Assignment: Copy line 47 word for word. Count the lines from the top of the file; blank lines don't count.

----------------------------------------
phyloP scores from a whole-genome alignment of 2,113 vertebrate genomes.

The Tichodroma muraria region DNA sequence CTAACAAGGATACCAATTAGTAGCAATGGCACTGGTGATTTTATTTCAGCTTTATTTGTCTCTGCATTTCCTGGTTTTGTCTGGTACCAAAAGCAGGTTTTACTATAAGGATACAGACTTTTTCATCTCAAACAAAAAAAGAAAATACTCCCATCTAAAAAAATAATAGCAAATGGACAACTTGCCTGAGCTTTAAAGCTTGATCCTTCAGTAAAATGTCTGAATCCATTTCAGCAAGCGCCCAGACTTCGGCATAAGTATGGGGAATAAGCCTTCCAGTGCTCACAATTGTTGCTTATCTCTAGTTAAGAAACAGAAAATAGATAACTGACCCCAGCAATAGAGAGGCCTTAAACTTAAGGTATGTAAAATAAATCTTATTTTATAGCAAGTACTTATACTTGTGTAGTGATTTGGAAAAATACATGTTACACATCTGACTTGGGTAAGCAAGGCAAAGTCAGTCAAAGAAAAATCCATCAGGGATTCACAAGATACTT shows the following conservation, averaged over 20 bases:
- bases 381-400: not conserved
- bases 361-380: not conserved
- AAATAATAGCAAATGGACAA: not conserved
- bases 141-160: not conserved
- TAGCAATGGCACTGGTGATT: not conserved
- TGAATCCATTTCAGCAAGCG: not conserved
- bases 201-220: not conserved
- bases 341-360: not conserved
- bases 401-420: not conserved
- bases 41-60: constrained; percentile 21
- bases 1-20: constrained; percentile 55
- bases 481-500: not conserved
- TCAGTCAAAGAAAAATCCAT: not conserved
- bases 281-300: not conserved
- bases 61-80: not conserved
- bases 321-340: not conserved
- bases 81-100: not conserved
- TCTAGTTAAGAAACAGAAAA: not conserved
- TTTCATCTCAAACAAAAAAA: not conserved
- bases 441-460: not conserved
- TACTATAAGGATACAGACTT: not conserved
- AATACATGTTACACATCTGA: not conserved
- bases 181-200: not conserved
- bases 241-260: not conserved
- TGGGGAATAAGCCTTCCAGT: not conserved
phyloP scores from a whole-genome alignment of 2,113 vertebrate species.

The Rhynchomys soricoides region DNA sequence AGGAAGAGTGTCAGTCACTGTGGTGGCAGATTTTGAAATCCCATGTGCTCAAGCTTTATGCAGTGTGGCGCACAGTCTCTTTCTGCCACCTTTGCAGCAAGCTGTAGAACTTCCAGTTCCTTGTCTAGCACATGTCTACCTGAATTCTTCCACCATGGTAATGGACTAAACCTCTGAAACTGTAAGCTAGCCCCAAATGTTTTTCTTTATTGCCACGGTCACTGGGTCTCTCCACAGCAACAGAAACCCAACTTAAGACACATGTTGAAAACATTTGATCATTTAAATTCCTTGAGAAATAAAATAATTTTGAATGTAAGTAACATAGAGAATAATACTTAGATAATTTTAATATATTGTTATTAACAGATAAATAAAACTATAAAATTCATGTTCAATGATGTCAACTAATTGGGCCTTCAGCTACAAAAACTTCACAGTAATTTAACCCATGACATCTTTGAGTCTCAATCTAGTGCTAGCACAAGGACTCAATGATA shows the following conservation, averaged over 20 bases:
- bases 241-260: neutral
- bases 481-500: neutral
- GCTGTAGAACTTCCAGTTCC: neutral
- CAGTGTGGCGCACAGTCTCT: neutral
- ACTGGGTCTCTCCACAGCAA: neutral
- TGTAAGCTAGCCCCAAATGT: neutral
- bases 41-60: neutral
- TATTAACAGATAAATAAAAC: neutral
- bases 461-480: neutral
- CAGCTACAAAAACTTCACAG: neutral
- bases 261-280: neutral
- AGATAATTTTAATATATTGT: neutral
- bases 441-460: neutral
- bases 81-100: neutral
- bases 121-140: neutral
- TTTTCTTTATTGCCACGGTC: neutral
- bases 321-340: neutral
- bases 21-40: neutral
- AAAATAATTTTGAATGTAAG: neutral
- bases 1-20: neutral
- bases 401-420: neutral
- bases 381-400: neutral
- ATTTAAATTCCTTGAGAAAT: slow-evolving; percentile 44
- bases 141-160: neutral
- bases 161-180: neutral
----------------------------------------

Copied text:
- bases 21-40: neutral